Bolstering the defense through the draft is definitely the way to go, but it usually takes three to four years for those players to have good experience in the regular and postseason in the NFL in order to be able to learn how to win key games.


And while having Stewart Bradley back in the middle will be nice come next season, the glaring holes at the safety and defensive line positions are miles away from being dependable and secured. On the opposite side of the ball, the offensive line is in shambles at the moment and will take more than just one offseason to play with the consistency that everyone had hoped for when they were brought together in training camp this year.


Looking at the starting quarterback position, McNabb will be turning 34 in November and having played more than a decade in the league, he is suddenly not going to change into a 65% passer and he is certainly not going to stop throwing balls in the dirt at least once or twice a game (a pet peeve of pretty much all Eagles' fans).


You know what you have with McNabb--a big arm, ability to buy time in the pocket, and a guy who doesn’t throw many INTs. At the same time, you have a guy who is inaccurate and very hot and cold when it comes to his play as well.


Overall, I believe that McNabb could have been a better Quarterback were he playing in a different system for most of his career. The West Coast offense which is what Andy Reid likes to run in Philadelphia, is predicated on being highly accurate in completion of short to intermediary routes on a consistent basis. McNabb’s greatest weakness is throwing these short slant and curl routes which are time based and usually into tight coverage.


These play calls and routes not only help with keeping drives alive, but also help greatly with time of possession—both areas are something that the Eagles struggle with.


In all fairness, like most NFL teams, the Eagles don’t run a pure West Coast offense, but rather a variation of it. Their version calls for a lot more down-field pass attempts, making them one of the most explosive offenses in the league, but at the same time, one of the most inconsistent in terms of being able to stay on the field as well.


A different system for McNabb and a new starting QB for the Eagles might help the struggles of all parties involved. From watching Kevin Kolb play, my only concern so far has been his arm strength. This might be a good thing for the Eagles, though if Kolb doesn’t quite match Donovan’s canon for an arm, as it might force them to revert to a more conventional west coast offense playing style.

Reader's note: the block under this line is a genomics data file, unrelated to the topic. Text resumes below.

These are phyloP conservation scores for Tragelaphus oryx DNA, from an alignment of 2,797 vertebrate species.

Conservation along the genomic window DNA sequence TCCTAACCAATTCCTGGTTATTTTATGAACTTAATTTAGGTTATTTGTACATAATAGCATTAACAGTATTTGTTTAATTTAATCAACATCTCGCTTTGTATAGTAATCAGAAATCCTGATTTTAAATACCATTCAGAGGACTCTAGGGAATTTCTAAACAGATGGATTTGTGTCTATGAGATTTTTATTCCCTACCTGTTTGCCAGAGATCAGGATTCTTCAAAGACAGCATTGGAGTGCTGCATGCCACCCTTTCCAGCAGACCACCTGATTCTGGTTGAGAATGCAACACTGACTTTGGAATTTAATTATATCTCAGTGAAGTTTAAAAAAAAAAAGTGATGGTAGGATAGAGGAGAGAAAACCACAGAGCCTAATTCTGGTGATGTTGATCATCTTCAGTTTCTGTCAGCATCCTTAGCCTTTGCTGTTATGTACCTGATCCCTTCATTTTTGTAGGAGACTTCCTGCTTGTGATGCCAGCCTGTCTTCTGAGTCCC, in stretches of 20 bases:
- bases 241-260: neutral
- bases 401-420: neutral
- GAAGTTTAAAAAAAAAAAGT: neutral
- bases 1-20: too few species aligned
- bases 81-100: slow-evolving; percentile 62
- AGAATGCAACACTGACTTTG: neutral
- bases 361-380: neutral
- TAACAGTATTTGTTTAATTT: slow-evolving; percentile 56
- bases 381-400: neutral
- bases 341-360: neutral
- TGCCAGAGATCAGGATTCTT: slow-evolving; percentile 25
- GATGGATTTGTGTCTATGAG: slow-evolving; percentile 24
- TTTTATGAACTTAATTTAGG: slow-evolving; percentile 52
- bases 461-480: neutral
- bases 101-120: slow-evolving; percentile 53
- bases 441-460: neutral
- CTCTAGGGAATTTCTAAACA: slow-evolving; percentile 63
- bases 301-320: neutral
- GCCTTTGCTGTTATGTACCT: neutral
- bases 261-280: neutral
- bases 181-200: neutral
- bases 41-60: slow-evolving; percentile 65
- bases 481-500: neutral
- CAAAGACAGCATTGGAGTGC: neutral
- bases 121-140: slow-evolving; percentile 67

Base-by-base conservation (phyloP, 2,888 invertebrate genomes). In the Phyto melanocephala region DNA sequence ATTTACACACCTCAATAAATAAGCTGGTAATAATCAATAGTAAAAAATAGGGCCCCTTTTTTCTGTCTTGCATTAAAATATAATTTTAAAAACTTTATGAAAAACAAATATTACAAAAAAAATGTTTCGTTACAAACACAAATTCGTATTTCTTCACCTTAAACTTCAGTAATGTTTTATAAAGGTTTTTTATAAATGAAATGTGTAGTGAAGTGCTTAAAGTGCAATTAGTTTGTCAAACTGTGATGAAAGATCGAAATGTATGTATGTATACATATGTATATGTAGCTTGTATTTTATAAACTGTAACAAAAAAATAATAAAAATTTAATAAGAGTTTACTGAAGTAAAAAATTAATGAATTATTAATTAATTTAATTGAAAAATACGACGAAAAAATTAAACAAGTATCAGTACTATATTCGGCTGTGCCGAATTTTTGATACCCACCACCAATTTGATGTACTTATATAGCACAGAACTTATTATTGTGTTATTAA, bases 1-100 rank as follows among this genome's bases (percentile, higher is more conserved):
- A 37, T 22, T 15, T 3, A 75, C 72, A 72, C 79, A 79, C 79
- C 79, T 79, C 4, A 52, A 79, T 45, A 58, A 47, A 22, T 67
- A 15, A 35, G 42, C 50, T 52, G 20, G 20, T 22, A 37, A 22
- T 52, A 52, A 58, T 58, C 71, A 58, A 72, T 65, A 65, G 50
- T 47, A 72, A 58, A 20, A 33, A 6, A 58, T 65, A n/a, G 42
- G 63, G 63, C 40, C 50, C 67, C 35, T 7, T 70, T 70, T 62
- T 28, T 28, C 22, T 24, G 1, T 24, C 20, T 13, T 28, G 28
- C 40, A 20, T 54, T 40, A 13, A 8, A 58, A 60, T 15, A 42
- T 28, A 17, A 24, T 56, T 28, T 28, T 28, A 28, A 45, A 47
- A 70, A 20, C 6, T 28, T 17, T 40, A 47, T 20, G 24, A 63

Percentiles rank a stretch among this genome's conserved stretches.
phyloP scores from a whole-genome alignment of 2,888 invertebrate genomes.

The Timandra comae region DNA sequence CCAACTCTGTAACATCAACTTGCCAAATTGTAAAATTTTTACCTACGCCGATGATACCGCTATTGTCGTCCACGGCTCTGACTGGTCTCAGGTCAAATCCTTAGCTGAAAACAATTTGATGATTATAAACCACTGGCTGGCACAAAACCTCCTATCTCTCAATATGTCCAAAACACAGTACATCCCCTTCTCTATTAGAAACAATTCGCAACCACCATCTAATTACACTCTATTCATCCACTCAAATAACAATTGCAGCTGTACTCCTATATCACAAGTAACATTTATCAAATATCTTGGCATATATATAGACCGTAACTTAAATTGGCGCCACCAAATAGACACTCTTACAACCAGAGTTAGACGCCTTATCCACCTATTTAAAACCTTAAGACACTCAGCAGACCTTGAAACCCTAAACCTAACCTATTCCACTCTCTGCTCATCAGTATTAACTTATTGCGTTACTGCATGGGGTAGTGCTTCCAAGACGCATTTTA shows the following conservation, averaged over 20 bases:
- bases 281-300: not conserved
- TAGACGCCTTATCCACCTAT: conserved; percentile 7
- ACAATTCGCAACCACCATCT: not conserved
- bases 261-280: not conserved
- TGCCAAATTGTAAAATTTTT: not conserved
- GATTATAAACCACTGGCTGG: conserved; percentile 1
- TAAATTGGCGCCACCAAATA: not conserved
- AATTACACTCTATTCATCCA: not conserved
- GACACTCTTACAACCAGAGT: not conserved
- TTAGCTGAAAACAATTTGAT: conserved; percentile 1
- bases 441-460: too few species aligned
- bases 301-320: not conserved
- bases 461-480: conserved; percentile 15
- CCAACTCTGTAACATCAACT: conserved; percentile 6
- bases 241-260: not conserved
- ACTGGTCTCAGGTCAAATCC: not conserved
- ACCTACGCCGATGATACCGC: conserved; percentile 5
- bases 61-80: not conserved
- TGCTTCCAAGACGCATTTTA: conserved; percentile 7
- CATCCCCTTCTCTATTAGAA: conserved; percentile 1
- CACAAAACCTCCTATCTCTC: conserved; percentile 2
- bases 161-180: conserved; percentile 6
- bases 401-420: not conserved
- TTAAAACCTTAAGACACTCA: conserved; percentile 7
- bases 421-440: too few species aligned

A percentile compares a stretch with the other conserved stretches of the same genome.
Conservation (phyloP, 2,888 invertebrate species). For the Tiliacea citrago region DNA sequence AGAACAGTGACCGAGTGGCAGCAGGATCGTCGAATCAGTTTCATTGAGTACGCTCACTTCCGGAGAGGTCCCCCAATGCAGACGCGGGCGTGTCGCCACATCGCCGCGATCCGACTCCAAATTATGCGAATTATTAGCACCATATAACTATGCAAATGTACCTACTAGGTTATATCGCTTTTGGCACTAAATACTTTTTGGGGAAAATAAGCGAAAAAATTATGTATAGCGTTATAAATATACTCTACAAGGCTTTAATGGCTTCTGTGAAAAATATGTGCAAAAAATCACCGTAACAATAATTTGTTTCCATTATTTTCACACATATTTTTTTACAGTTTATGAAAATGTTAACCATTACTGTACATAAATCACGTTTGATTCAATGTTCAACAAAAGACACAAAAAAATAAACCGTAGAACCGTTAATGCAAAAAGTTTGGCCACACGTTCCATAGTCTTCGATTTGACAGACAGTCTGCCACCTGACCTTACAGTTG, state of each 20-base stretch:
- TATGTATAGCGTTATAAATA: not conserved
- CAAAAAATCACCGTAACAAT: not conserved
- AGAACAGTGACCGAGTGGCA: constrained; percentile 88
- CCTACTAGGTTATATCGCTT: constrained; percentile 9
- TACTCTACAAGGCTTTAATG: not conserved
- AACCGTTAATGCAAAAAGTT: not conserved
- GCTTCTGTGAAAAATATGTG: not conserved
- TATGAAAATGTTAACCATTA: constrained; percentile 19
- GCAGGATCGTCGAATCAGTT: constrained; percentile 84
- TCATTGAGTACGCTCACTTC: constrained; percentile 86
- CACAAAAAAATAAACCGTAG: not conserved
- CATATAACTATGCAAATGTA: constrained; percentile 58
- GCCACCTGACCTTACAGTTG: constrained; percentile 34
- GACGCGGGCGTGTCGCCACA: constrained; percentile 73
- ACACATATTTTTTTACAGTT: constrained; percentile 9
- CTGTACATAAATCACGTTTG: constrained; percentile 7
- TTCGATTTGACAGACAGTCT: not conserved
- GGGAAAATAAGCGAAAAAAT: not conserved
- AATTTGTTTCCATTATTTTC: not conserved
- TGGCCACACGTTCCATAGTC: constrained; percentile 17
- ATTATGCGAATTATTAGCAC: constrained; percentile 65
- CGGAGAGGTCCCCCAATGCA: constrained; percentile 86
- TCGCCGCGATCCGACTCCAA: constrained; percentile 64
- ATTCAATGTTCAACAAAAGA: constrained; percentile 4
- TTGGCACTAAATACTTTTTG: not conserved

I’ve only seen him play briefly, but Kevin Kolb definitely has the accuracy and mechanics to function in such a traditional offense should they choose to implement a more original version of the west coast.


Don’t misunderstand me, the Eagles are not going to win the Superbowl with Kevin Kolb starting at QB next year either—that kind of thing just doesn’t happen overnight. However, with three years of grooming (as was done previously in the NFL with new QBs) and a talented group of playmakers all around him, don’t be surprised if the new era (should they trade McNabb) with Kevin Kolb gets better results than the one that the Eagles are currently in, come two or three seasons from now.  


    Will Tom Brady Actually Play Until He’s 45?

    NFL logo

    Will Tom Brady Actually Play Until He’s 45?

    Mike Florio
    via ProFootballTalk

    Hidden Stars Who Deserve Their Shine

    NFL logo

    Hidden Stars Who Deserve Their Shine

    Maurice Moton
    via Bleacher Report

    Can Giants Move into a New Era While Clinging to the Past?

    NFL logo

    Can Giants Move into a New Era While Clinging to the Past?

    The Ringer
    via The Ringer

    Wentz Says Success Hasn't Changed Doug Pederson

    Philadelphia Eagles logo
    Philadelphia Eagles

    Wentz Says Success Hasn't Changed Doug Pederson

    David Hennessey
    via Eagles Wire